Pine Creek Dayhike
Story lines. How to present the days happenings? I sorted through images from the other day to see where they might lead.
The underlying theme for the day was one of sheer beauty. What a day. It was another day for a high country hike. I stretched the distance. Now up to five miles. This one, about 3400 feet elevation gain too. Its not the longest hike, but with the vertical involved, its not a casual stroll.
First up, Pine Creek Falls. It was quiet this early. Later, it gets busy with day hikers wanting for a photo. Not surprisingly, I was the first one on the trail. Then again, not too many folks are up at three.
The Pine Creek area burned in 2012. The fire took out a goodly amount of timber in the drainage, leaving charred tree skeletons. A dense undergrowth of vegetation carpeted the formerly vacant forest floor. Remove the tree canopy, let the light in, and stuff grows. Bedstraw, arnica and spirea flowered profusely. Their white or yellow flowers contrasted sharply against the blackened timber.
I walked in on a shaded trail. It was a steady, sweat free grind. Reaching the lake, I was greeted by the sun and the slight, comfortable breeze that welcomes in summer mornings. Occasionally, the lake surface would still. Fish were rising.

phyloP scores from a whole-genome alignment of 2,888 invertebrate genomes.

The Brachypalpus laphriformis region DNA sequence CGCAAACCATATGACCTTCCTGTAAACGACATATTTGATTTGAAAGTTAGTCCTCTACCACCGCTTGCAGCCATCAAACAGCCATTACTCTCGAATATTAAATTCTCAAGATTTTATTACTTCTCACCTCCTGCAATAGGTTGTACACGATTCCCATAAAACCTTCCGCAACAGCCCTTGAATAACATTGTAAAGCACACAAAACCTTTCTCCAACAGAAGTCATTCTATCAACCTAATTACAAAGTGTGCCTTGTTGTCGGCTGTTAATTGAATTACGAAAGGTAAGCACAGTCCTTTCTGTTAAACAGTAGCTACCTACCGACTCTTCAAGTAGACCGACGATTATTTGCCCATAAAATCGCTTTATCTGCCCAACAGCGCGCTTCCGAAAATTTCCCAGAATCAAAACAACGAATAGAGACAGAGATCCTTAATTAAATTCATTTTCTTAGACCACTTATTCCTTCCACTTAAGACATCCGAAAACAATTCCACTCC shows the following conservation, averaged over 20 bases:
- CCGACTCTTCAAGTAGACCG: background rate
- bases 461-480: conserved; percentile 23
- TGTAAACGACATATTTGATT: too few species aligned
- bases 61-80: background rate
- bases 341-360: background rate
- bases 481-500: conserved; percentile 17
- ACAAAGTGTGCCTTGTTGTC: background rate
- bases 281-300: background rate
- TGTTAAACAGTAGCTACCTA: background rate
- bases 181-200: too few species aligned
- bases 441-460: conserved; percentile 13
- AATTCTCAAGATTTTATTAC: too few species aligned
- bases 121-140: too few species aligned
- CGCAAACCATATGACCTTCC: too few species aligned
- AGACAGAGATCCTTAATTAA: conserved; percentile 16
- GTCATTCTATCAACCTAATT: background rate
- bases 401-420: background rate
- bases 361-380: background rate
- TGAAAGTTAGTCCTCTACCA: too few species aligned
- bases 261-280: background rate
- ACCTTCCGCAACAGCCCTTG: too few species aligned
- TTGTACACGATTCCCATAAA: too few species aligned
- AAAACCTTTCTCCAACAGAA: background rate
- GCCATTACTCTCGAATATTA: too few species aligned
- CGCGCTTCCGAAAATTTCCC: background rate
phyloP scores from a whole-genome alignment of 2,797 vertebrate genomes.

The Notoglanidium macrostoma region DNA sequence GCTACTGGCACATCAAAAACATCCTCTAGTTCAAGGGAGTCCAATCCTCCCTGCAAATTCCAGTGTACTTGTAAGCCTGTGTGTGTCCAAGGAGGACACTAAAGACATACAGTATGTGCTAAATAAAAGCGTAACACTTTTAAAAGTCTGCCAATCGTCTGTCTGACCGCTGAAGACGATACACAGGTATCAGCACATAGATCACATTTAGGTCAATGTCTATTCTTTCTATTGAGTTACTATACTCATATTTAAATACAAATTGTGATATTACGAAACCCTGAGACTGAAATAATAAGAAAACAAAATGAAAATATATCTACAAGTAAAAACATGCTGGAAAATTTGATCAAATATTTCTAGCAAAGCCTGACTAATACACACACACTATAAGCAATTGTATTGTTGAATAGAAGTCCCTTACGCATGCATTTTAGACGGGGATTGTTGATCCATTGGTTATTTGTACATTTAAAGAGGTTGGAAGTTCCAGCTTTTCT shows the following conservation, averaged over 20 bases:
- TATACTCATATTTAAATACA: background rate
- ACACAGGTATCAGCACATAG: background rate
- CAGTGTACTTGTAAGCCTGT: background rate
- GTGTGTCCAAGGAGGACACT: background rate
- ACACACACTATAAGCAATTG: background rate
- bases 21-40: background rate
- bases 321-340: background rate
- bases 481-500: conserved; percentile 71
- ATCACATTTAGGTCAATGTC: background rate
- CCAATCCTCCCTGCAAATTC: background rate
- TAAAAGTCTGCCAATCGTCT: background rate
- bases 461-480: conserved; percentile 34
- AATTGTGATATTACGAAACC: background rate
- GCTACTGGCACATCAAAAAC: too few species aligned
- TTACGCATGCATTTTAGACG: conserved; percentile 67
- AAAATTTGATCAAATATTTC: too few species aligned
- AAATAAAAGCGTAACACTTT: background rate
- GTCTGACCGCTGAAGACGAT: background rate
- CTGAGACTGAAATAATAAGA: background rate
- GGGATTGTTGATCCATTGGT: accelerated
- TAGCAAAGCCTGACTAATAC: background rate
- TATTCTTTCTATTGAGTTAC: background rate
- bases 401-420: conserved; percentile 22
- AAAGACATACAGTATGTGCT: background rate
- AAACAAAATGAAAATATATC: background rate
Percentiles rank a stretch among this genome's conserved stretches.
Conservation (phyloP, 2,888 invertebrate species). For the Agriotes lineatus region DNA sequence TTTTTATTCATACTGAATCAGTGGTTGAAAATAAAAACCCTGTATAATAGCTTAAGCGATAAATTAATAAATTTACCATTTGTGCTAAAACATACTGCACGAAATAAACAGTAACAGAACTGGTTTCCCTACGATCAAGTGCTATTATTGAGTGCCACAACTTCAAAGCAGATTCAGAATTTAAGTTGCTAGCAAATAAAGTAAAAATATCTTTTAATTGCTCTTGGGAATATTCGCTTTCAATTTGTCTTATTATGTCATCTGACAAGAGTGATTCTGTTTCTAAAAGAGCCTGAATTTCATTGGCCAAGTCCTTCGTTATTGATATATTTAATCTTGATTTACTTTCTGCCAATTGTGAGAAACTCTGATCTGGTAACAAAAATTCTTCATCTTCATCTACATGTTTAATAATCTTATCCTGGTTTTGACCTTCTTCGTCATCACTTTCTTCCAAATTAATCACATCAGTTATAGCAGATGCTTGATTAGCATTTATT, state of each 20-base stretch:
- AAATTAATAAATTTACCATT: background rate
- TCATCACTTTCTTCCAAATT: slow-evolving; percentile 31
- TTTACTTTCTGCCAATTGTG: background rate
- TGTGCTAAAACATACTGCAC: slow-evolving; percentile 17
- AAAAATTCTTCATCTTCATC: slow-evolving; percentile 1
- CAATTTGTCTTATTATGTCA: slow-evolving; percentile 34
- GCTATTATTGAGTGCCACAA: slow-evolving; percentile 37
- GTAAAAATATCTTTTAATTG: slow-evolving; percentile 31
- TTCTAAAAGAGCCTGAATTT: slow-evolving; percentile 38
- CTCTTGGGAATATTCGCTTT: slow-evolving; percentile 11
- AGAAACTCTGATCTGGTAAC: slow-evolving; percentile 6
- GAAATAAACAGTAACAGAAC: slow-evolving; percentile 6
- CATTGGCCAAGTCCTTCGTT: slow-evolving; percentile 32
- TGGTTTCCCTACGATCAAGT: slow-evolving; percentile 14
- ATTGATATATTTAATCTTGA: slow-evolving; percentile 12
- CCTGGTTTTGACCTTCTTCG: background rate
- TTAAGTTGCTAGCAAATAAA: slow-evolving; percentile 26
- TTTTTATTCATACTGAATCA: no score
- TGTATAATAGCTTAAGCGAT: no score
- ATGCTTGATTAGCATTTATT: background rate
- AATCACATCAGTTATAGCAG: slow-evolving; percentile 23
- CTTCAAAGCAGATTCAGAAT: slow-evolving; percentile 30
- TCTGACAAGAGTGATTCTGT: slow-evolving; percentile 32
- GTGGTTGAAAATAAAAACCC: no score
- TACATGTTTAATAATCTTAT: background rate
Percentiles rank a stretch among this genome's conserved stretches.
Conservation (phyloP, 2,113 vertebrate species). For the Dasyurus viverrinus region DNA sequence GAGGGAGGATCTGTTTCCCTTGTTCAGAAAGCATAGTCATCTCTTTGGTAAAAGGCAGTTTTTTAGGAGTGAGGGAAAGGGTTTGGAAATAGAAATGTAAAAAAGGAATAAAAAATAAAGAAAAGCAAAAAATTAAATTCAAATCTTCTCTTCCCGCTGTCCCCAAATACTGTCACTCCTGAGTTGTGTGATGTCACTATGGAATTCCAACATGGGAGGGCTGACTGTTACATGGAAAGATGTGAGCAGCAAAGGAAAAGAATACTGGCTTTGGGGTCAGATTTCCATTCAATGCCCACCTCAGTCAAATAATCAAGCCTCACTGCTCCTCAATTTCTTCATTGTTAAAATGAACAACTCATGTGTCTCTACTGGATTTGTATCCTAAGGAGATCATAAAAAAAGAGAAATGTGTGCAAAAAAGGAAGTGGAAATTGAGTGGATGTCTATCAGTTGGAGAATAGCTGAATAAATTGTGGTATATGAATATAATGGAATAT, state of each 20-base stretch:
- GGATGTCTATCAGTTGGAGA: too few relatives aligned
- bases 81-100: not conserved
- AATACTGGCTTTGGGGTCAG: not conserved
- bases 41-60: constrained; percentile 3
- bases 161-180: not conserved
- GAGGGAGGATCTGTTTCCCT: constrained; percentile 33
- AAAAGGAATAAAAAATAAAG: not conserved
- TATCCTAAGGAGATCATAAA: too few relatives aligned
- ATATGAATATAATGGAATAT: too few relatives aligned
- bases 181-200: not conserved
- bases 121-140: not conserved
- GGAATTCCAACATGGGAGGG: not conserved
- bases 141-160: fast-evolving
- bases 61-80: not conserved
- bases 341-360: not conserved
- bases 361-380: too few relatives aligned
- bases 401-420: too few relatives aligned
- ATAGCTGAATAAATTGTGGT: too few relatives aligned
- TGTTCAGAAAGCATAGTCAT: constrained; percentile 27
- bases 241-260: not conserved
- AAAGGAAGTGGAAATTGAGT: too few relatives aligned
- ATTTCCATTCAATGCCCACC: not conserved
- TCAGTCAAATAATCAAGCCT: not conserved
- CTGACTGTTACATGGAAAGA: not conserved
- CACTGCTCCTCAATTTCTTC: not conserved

How lucky can one be?
How lucky can one be?
More impressions from the day. Blue sky. Mountain peaks. Remnant snow. Wildflowers. Reflections. Serene scenes.
A little inspiration.......from "Rocky Mountain Suite - Cold Nights in Canada" by John Denver:
"Clear waters are laughingthey sing to the skythe Rockies are livingthey never will die"
At least I hope not. A world without mountain grandeur would be a sad place indeed.
And then....fishing..... The fish? Yellowstone cutthroats. Not the biggest, but scrappy. And pretty. Now three years old, they arrived via airplane as two inch fingerlings.
After catching enough, it was time to recline. Engage in contemplation....
The hike out. Down, down, down. The trail winds through rock and meadow and burned timber. I've always thought that the hike out took a lot longer than the walk in. Then again, hiking out in mid afternoon, through open burned timber, on a west facing slope can get pretty toasty. Its important to stop at the various springs and filter water. Drink up.
There was one more stop to complete the day. Marks In and Out in Livingston. I hadn't been there in a year. I had a powerful hankering. Burger, fries and chocolate shake. You know, the requisite fortifications for a trail weary hiker. I finished eating, tossed the food wrappers, got into my car and was smugly thinking "what a great day!"
Then the car wouldn't start.
Huh? I pondered my fate. How was I going to get home? After twenty minutes it turned over. As it turned out, some internal computer needed to be reset (I figured it out when I got home.)
I can still say, "what a great day!"